Santa Cruz V10.6 new downhill bike (12)

Santa Cruz seems to have a thing for Christmas parties featuring their V10 downhill bike. Last year the company used the opportunity to introduce a special Greg Minaar Replica Edition, and this year? The 2014 party featured the launch of their all new V10.6. Rolling on 27.5″ wheels, the new V10.6 is the same bike that clinched the 2014 World Cup Title as well as a World Champs medal.

Now with bigger wheels, 216mm of travel, and adjustable geometry, the V10.6 is also available in two different carbon layups with the high end Carbon CC and more affordable Carbon C. Combined with a Shimano Zee build kit, the Carbon C V10.6 brings Santa Cruz downhill performance down to a more affordable level thanks to a slightly heavier, lower modulus carbon build.

Santa Cruz can’t guarantee you’ll ride like Bryceland on the new bike, but if you do land that huge huck to flat, you know the bike is good for it….

New Santa Cruz v10 down hill mountain bike 27 (5)

Featuring a full carbon frame and swingarm, the new V10.6 relies on proven VPP suspension performance only without the 10 inch suspension mode. Instead you find 8.5″ of travel with adjustable geometry that in the high setting offers a 64º headtube angle and 360mm high bottom bracket which switches to 63.5º and 353mm in the low setting. The rear shock has also been tuned to be less progressive for more consistent damping through the entire travel.

Santa Cruz V10.6 new downhill bike (15)

Santa Cruz V10.6 new downhill bike (4) Santa Cruz V10.6 new downhill bike (3)

Santa Cruz V10.6 new downhill bike (8)

Additionally you’ll find a slightly longer reach but with the same length chainstays as the previous model all based on feedback form Peat, Minaar, and Bryceland. As with most new carbon releases, the frame includes bigger tubing with the carbon layup optimized for increased strength and stiffness.

Santa Cruz V10.6 new downhill bike (9)

Santa Cruz V10.6 new downhill bike (18) Santa Cruz V10.6 new downhill bike (17)

Santa Cruz V10.6 new downhill bike (11)

To ensure the bike will hold up to repeated park runs, the VPP suspension includes familiar touches like double sealed pivots, dual grease ports on the lower link, and angular contact bearings with collet axle pivots. Further frame protection is provided through integrated fork bumper/cable guides, molded rubber swingarm and downtube protection, and a molded clip on chainstay/upright protector.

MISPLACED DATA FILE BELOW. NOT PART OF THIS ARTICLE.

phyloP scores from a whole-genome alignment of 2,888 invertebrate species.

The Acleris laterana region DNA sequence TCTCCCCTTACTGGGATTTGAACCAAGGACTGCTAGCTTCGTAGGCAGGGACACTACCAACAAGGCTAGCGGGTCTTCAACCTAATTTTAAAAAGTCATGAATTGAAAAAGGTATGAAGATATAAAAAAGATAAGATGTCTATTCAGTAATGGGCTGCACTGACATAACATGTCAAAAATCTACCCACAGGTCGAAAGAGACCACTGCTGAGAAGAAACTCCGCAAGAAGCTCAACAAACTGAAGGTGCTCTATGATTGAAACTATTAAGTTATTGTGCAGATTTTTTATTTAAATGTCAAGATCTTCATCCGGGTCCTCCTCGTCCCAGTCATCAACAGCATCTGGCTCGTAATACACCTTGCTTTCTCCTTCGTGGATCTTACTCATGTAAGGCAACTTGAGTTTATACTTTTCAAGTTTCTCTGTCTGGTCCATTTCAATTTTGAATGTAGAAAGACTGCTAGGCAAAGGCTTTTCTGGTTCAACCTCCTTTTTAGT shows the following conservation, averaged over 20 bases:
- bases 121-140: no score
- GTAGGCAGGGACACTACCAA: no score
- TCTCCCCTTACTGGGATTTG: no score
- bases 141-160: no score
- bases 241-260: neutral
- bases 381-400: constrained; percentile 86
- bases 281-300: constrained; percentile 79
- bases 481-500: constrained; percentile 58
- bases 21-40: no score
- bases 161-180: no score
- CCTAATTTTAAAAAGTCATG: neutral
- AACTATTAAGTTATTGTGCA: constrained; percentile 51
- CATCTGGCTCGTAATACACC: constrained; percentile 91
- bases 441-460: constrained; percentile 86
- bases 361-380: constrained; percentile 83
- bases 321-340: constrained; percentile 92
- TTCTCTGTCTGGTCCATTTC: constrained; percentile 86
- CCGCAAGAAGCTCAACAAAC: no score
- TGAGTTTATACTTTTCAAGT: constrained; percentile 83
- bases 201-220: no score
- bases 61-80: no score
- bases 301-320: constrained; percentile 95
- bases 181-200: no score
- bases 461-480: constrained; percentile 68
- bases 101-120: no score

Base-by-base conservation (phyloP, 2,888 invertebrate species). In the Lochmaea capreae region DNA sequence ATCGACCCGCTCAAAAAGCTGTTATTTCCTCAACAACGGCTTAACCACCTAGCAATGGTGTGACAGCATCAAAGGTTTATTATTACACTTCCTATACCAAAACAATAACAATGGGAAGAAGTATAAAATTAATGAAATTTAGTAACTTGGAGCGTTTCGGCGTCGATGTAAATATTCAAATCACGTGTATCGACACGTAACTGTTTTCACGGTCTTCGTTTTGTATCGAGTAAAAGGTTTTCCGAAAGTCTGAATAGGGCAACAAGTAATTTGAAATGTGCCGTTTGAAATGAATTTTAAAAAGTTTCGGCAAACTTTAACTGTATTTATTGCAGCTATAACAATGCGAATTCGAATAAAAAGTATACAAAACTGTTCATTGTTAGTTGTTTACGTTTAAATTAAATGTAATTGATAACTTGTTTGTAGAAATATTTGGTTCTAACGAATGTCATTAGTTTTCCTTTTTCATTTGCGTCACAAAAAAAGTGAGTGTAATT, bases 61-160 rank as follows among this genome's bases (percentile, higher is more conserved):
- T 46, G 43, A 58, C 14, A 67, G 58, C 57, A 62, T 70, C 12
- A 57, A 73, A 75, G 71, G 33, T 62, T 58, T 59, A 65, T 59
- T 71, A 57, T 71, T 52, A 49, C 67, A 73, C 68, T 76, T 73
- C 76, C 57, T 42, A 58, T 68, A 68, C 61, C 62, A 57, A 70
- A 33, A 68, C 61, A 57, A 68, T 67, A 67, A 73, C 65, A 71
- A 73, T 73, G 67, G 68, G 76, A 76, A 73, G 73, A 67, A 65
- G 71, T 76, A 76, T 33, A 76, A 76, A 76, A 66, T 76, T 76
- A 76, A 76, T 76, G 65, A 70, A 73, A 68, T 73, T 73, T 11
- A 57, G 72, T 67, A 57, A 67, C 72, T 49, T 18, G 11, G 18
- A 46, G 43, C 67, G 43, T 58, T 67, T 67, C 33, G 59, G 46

Santa Cruz V10.6 new downhill bike (14)

Santa Cruz V10.6 new downhill bike (6) Santa Cruz V10.6 new downhill bike (7)

New Santa Cruz v10 down hill mountain bike 27 (4)

Most riders should be happy to see the frame continuing with a threaded bottom bracket, while the rear end is speced with a 12x157mm spaced thru axle. Along with the ISCG-05 chainguide mounts, the CC complete version includes a SRAM X01 DH 7 speed drivetrain with Raceface SIXC carbon crank, SRAM Guide RSC brakes, DT Swiss Wheels and a Fox 40 R Float RC2 Factory Kashima fork with a Fox DHX RC4 Factory Kashima rear shock. Complete CC bikes start at $8799, while CC frames retail for $3599 with either the Fox DHX RC4 or Rockshox Vivid R2C. Available in Black or White.

New Santa Cruz v10 down hill mountain bike 27 (2) New Santa Cruz v10 down hill mountain bike 27 (3)

The more affordable Carbon C model is also available in black or white, and starts at a more attainable $5699. Build highlights include a 10 speed Shimano Zee drivetrain with SRAM Guide RSC brakes, a Fox 40 R fork, DHX Rc2 rear shock, SRAM Descendent crank, and Easton components to round out the cockpit.

Both models will be sold in S-XXL sizes with 22.44 – 26.86″ top tubes. For more geometry details, head over to the Santa Cruz website.

 

 

12 COMMENTS

  1. External routing AND threaded bb. Thank you.
    Innovation is good for marketing and whatnot, but Im glad a company listens to the public and THE PEOPLE WHO WORKS ON THE BIKES.

  2. I’ve gotta disagree with the internal routing haters, the routing on the nomad is beautiful to use, and if it could have been implemented properly would have been nice. However I assume it would have been heavier.

    More importantly, why still the dual grease ports rather than the single a la nomad? Equally shame they couldn’t get the axlepath/leverage ratios they wanted whilst still hiding the lower vpp link.

COMMENT HERE: (For best results, log in through Wordpress or your social media account. Anonymous/fake email comments may be unapproved or deleted. ALL first-time commenter's posts are held for moderation. Check our Comment Policy for full details.)

This site uses Akismet to reduce spam. Learn how your comment data is processed.